Effect of glutamate and aspartate on ischemic heart disease, blood pressure, and diabetes: a Mendelian randomization study.Am J Clin Nutr 2019; 109(4):1197-1206AJ
Evolutionary biology suggests reproduction trades off against longevity. Genetic selection in favor of fertility and ischemic heart disease (IHD) exists in humans. Observationally, soy protects against IHD. Soy amino acids, glutamate and aspartate, may lower androgens. No large randomized controlled trials testing their health effects exist.
Using Mendelian randomization, we assessed how genetically predicted glutamate and aspartate affected IHD, blood pressure, and diabetes.
A separate sample instrumental variable analysis with genetic instruments was used to obtain unconfounded estimates using genetic variants strongly (P < 5 × 10(-8)) and solely associated with glutamate or aspartate applied to an IHD case (n ≤76,014)-control (n ≤ 264,785) study (based on a meta-analysis of CARDIoGRAMplusC4D 1000 Genomes, UK Biobank CAD SOFT GWAS and Myocardial Infarction Genetics and CARDIoGRAM Exome), blood pressure from the UK Biobank (n ≤ 361,194), and the DIAbetes Genetics Replication And Meta-analysis diabetes case (n = 26,676)-control (n = 132,532) study. A weighted median and MR-Egger were used for a sensitivity analysis.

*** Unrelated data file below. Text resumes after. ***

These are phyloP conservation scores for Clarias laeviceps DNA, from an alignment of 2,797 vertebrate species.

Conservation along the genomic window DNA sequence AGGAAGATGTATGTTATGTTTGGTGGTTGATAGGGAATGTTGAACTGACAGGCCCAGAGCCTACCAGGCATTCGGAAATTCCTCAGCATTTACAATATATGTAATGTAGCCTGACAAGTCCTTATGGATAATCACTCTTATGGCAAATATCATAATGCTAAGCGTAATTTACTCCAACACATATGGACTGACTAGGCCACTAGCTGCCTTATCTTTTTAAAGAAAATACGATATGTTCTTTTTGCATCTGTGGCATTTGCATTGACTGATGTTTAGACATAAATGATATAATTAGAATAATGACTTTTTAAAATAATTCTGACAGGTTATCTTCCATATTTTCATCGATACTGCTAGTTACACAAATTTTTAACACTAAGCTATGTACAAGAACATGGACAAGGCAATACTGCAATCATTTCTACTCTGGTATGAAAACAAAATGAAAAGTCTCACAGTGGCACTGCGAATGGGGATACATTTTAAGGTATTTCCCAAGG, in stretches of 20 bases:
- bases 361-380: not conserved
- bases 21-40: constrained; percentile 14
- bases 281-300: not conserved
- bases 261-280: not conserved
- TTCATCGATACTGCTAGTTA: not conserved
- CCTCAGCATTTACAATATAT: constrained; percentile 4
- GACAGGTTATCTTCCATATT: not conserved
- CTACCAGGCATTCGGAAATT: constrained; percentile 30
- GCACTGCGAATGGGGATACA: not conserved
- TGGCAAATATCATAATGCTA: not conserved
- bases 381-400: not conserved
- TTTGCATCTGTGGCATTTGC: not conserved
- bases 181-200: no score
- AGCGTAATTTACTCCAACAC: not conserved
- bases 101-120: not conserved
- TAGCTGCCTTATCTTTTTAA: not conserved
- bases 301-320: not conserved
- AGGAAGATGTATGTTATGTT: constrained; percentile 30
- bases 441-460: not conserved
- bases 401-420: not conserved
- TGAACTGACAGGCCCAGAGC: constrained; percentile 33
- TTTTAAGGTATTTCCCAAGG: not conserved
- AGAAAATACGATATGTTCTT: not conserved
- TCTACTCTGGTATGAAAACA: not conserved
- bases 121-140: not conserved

Glutamate was not associated with IHD, blood pressure, or diabetes after correction for multiple comparisons. Aspartate was inversely associated with IHD (odds ratio (OR) 0.92 per log-transformed standard deviation (SD); 95% confidence interval (CI) 0.88, 0.96) and diastolic blood pressure (-0.03; 95% CI -0.04, -0.02) using inverse variance weighting, but not diabetes (OR 1.00; 95% CI 0.91, 1.09). Associations were robust to the sensitivity analysis.
Our findings suggest aspartate may play a role in IHD and blood pressure, potentially underlying cardiovascular benefits of soy. Clarifying the mechanisms would be valuable for IHD prevention and for defining a healthy diet.